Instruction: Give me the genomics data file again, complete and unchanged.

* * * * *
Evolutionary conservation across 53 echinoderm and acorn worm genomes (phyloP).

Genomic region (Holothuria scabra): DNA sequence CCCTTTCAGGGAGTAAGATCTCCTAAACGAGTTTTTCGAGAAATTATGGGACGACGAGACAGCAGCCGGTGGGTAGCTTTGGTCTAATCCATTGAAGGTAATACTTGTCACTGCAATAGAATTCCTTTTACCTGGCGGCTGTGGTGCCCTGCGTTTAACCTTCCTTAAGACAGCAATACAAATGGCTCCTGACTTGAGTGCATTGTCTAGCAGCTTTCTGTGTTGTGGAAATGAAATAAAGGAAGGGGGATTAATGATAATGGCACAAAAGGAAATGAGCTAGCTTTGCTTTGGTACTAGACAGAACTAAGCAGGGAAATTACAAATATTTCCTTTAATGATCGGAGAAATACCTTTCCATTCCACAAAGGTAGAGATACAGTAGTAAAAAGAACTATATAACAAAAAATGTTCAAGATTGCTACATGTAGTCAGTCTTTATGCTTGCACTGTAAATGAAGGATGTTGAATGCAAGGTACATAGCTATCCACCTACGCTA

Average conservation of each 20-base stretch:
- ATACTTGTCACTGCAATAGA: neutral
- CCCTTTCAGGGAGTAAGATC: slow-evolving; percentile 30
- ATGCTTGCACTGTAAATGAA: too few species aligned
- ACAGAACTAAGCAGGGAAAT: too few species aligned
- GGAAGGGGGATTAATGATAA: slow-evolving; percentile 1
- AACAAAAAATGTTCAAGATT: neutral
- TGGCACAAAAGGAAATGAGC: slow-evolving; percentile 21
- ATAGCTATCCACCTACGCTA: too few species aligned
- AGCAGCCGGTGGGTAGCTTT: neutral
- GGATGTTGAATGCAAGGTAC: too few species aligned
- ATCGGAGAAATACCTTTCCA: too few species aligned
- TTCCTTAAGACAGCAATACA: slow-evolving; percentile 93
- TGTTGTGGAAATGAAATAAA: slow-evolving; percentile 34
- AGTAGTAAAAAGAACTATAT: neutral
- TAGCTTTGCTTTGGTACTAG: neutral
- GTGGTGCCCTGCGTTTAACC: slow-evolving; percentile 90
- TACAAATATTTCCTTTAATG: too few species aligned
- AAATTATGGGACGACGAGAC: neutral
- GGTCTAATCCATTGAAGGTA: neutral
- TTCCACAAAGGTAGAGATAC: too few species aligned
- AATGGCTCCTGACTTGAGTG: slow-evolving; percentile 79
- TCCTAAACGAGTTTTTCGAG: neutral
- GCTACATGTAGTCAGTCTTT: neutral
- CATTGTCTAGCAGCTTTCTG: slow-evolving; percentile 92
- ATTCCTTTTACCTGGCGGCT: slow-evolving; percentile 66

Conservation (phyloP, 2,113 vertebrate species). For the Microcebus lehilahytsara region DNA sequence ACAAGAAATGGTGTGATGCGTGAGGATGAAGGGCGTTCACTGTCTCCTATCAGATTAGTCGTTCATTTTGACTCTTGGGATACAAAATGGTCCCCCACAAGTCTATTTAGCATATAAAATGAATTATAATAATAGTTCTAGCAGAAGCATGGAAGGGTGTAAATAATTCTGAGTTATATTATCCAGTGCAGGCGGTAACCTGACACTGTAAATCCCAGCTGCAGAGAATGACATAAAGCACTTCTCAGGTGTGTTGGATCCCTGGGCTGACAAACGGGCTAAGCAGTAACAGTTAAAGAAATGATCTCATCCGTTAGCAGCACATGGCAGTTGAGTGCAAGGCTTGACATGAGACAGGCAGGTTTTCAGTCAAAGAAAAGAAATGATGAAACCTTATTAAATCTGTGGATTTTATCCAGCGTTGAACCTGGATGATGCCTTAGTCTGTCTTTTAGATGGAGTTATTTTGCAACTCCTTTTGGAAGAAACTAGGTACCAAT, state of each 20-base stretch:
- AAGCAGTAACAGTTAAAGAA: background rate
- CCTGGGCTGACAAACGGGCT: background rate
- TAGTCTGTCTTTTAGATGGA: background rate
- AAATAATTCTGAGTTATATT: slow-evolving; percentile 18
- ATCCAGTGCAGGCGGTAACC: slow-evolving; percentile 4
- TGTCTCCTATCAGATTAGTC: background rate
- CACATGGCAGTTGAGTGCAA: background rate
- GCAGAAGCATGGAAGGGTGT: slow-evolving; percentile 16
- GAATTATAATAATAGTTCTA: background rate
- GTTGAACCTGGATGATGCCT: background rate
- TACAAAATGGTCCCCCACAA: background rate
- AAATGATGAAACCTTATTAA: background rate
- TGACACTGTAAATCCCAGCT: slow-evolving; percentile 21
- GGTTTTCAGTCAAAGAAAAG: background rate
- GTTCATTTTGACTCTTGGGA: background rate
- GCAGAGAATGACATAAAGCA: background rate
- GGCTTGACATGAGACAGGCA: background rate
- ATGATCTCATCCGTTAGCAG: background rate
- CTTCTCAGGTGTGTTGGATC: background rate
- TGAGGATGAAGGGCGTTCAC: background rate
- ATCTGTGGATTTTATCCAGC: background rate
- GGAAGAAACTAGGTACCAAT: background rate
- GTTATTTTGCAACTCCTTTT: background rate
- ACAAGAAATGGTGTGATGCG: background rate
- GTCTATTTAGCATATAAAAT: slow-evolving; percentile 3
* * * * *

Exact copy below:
Evolutionary conservation across 53 echinoderm and acorn worm genomes (phyloP).

Genomic region (Holothuria scabra): DNA sequence CCCTTTCAGGGAGTAAGATCTCCTAAACGAGTTTTTCGAGAAATTATGGGACGACGAGACAGCAGCCGGTGGGTAGCTTTGGTCTAATCCATTGAAGGTAATACTTGTCACTGCAATAGAATTCCTTTTACCTGGCGGCTGTGGTGCCCTGCGTTTAACCTTCCTTAAGACAGCAATACAAATGGCTCCTGACTTGAGTGCATTGTCTAGCAGCTTTCTGTGTTGTGGAAATGAAATAAAGGAAGGGGGATTAATGATAATGGCACAAAAGGAAATGAGCTAGCTTTGCTTTGGTACTAGACAGAACTAAGCAGGGAAATTACAAATATTTCCTTTAATGATCGGAGAAATACCTTTCCATTCCACAAAGGTAGAGATACAGTAGTAAAAAGAACTATATAACAAAAAATGTTCAAGATTGCTACATGTAGTCAGTCTTTATGCTTGCACTGTAAATGAAGGATGTTGAATGCAAGGTACATAGCTATCCACCTACGCTA

Average conservation of each 20-base stretch:
- ATACTTGTCACTGCAATAGA: neutral
- CCCTTTCAGGGAGTAAGATC: slow-evolving; percentile 30
- ATGCTTGCACTGTAAATGAA: too few species aligned
- ACAGAACTAAGCAGGGAAAT: too few species aligned
- GGAAGGGGGATTAATGATAA: slow-evolving; percentile 1
- AACAAAAAATGTTCAAGATT: neutral
- TGGCACAAAAGGAAATGAGC: slow-evolving; percentile 21
- ATAGCTATCCACCTACGCTA: too few species aligned
- AGCAGCCGGTGGGTAGCTTT: neutral
- GGATGTTGAATGCAAGGTAC: too few species aligned
- ATCGGAGAAATACCTTTCCA: too few species aligned
- TTCCTTAAGACAGCAATACA: slow-evolving; percentile 93
- TGTTGTGGAAATGAAATAAA: slow-evolving; percentile 34
- AGTAGTAAAAAGAACTATAT: neutral
- TAGCTTTGCTTTGGTACTAG: neutral
- GTGGTGCCCTGCGTTTAACC: slow-evolving; percentile 90
- TACAAATATTTCCTTTAATG: too few species aligned
- AAATTATGGGACGACGAGAC: neutral
- GGTCTAATCCATTGAAGGTA: neutral
- TTCCACAAAGGTAGAGATAC: too few species aligned
- AATGGCTCCTGACTTGAGTG: slow-evolving; percentile 79
- TCCTAAACGAGTTTTTCGAG: neutral
- GCTACATGTAGTCAGTCTTT: neutral
- CATTGTCTAGCAGCTTTCTG: slow-evolving; percentile 92
- ATTCCTTTTACCTGGCGGCT: slow-evolving; percentile 66

Conservation (phyloP, 2,113 vertebrate species). For the Microcebus lehilahytsara region DNA sequence ACAAGAAATGGTGTGATGCGTGAGGATGAAGGGCGTTCACTGTCTCCTATCAGATTAGTCGTTCATTTTGACTCTTGGGATACAAAATGGTCCCCCACAAGTCTATTTAGCATATAAAATGAATTATAATAATAGTTCTAGCAGAAGCATGGAAGGGTGTAAATAATTCTGAGTTATATTATCCAGTGCAGGCGGTAACCTGACACTGTAAATCCCAGCTGCAGAGAATGACATAAAGCACTTCTCAGGTGTGTTGGATCCCTGGGCTGACAAACGGGCTAAGCAGTAACAGTTAAAGAAATGATCTCATCCGTTAGCAGCACATGGCAGTTGAGTGCAAGGCTTGACATGAGACAGGCAGGTTTTCAGTCAAAGAAAAGAAATGATGAAACCTTATTAAATCTGTGGATTTTATCCAGCGTTGAACCTGGATGATGCCTTAGTCTGTCTTTTAGATGGAGTTATTTTGCAACTCCTTTTGGAAGAAACTAGGTACCAAT, state of each 20-base stretch:
- AAGCAGTAACAGTTAAAGAA: background rate
- CCTGGGCTGACAAACGGGCT: background rate
- TAGTCTGTCTTTTAGATGGA: background rate
- AAATAATTCTGAGTTATATT: slow-evolving; percentile 18
- ATCCAGTGCAGGCGGTAACC: slow-evolving; percentile 4
- TGTCTCCTATCAGATTAGTC: background rate
- CACATGGCAGTTGAGTGCAA: background rate
- GCAGAAGCATGGAAGGGTGT: slow-evolving; percentile 16
- GAATTATAATAATAGTTCTA: background rate
- GTTGAACCTGGATGATGCCT: background rate
- TACAAAATGGTCCCCCACAA: background rate
- AAATGATGAAACCTTATTAA: background rate
- TGACACTGTAAATCCCAGCT: slow-evolving; percentile 21
- GGTTTTCAGTCAAAGAAAAG: background rate
- GTTCATTTTGACTCTTGGGA: background rate
- GCAGAGAATGACATAAAGCA: background rate
- GGCTTGACATGAGACAGGCA: background rate
- ATGATCTCATCCGTTAGCAG: background rate
- CTTCTCAGGTGTGTTGGATC: background rate
- TGAGGATGAAGGGCGTTCAC: background rate
- ATCTGTGGATTTTATCCAGC: background rate
- GGAAGAAACTAGGTACCAAT: background rate
- GTTATTTTGCAACTCCTTTT: background rate
- ACAAGAAATGGTGTGATGCG: background rate
- GTCTATTTAGCATATAAAAT: slow-evolving; percentile 3